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Fanning the Flame

Stephen Hanson -- the P. T. Barnum of the restaurant world -- has turned his attention to Italian food. Needless to say, his new osteria, Fiamma, is anything but red-sauce basic.

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Fiamma Affair: The upstairs dining room.  

Like any successful impresario, Stephen Hanson has a knack for creating an audience. His restaurants (like Blue Fin, Park Avalon, Ruby Foo's) are elaborately themed, like Broadway shows, and most of them open big and run forever. The latest is called Fiamma, which means "flame" in Italian. Fiamma is supposed to be an osteria -- the Italian equivalent of a casual bistro. Only at this particular osteria, there are 40 Barolo wines on the wine list, 34 of which cost over $100. There is a giant "cheese cooler" for the storage of fancy Parmesans and a lavish "wine station" for the ceremonial decanting of fancy wines. The snug townhouse space even has a glass elevator, though the marble staircase will do. "Take the elevator," the hostesses insisted when I asked for the stairs, "you'll enjoy the ride."

They were right, sort of. Fiamma is one of those restaurants where gastronomic quality is less important than artifice, ambience, and the general illusion of having a good time. Of course, creating this illusion requires as much skill, in its way, as baking a fine soufflé. At Fiamma, the ingredients include a roster of mind-addling specialty drinks (try the cappuccino martini, complete with floating coffee beans), and a large, solicitous waitstaff wearing ninjalike outfits designed by Nicole Miller. There are two dining rooms: a smaller ground-level space and a larger, more elaborate one upstairs. The interior designer, Jeffery Beers, has decked this room with orange linen lampshades, lots of Italian-themed sketches and paintings, and warm wood paneling. The cumulative effect feels chic and vaguely clubby, like dining in some Vegas approximation of a grand old Italian establishment like Pietro's or Rao's.

The menu, as composed by executive chef Michael White, isn't up to these standards, but it isn't horrible either. The bland blue-fin-tuna carpaccio seemed to have been previously frozen, and my salad of thinly sliced Muscovy duck tasted properly gamy but dry as shoe leather. To my shock, the Italian snob at my table enjoyed her sautéed-sea-scallop antipasti, which was served with shavings of Parmesan on baby artichokes and black-trumpet mushrooms. Two other seafood appetizers -- charred octopus with ceci beans, and baked red mullet with salsa verde over warm potatoes -- were tasty, as were the raviolini stuffed with braised veal shank and Fossa cheese. Among pastas, the seafood tagliolini was stringy, although I liked the savory stracci (flat spinach pasta, covered in a rabbit bolognese), and the deliciously rich, hand-rolled garganelli, dunked in a creamy sauce of prosciutto, peas, and truffle butter.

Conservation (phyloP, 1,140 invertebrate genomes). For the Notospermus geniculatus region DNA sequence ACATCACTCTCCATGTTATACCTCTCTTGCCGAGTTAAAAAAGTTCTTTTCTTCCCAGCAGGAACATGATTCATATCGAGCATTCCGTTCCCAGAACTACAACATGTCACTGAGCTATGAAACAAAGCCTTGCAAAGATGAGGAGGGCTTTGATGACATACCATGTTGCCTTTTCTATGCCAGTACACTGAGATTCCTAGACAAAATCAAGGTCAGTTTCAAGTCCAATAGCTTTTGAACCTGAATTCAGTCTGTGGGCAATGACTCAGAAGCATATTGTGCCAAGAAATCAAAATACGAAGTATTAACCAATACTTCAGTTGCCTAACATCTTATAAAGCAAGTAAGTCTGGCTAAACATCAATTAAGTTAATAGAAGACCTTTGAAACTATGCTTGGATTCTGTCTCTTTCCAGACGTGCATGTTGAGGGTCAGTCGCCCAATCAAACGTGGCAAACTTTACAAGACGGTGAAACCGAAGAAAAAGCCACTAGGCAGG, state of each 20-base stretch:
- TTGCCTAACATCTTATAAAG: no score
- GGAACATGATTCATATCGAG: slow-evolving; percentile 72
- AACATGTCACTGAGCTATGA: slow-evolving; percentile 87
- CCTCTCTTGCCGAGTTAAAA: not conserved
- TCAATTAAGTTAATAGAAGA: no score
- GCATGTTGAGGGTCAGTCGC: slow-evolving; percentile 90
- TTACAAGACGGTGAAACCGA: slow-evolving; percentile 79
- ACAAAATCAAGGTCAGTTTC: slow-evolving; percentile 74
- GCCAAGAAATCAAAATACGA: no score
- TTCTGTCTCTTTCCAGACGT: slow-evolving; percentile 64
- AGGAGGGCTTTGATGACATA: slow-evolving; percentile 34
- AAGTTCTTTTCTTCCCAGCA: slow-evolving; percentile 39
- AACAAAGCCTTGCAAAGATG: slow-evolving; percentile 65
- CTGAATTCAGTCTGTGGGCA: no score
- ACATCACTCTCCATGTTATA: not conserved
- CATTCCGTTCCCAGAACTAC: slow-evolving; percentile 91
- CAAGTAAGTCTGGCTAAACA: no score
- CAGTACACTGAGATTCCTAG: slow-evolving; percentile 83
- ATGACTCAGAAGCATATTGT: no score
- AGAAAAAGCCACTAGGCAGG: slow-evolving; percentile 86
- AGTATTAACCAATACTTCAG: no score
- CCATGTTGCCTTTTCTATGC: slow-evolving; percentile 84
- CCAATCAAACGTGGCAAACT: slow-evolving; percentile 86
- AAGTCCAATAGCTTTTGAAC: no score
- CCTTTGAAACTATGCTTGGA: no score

Most of the entrées were flat by comparison, and those that weren't tended to be smothered in heavy, palate-deadening sauces. The veal chop, loin of lamb, and sliced-beef tagliata were decent as cuts of meat go (particularly the lamb, which is wrapped in basil leaves), but all seemed to be drowned in the same brownish, oversweet reduction. The chicken was similarly afflicted -- and dried out, to boot -- although I liked the roasted squab, which was cut in crispy sections and piled on a heap of sautéed porcini mushrooms and broccoli rabe. In the seafood category, my favorite was the seared tuna, which came with a tangy caponata made with eggplant, pine nuts, and white raisins. The Italian snob had nothing very good to say about her overcooked and very un-Italian halibut, however, and the nice piece of bronzino I sampled seemed lost in an aggressively bubbly, lemony broth containing fennel, fava beans, and too many Brussels sprouts.

Despite these small culinary transgressions, patrons are crowding into Fiamma like pigs through a gate. They vamped over cocktails at the dimly lit bars, swilled the Barolos with impunity (if you're looking for a substitute, my $34 bottle of Montepulciano d'Abruzzo tasted fine), and rode up and down in the glass elevator with happy grins on their faces. For dessert, they picked at little beignets spiked with amaretto (okay), wheels of vanilla-yogurt semifreddo (good), and honey-tinged mascarpone tarts capped with twirls of candied orange peel (very good). There's also an elaborate chocolate-and-hazelnut torte, the best part of which is a scoop of freshly made hazelnut gelato. Or you can order your gelatos separately, each with a twirling chocolate antenna coming from its top. That's what I did on my last visit to Fiamma, while sipping one of the restaurant's lethal grappas. The experience was dimly pleasant, I recall, even if the antennae tasted a little like candle wax.

Fiamma 206 Spring Street; (212-653-0100). Lunch, Monday to Friday, noon to 2:30 p.m.; dinner, Monday to Thursday, 5 to 11 p.m. Friday and Saturday till 11:30 p.m., Sunday till 10:30 p.m. Appetizers, $9 to $14; entrées, $15 to $29. All major credit cards.


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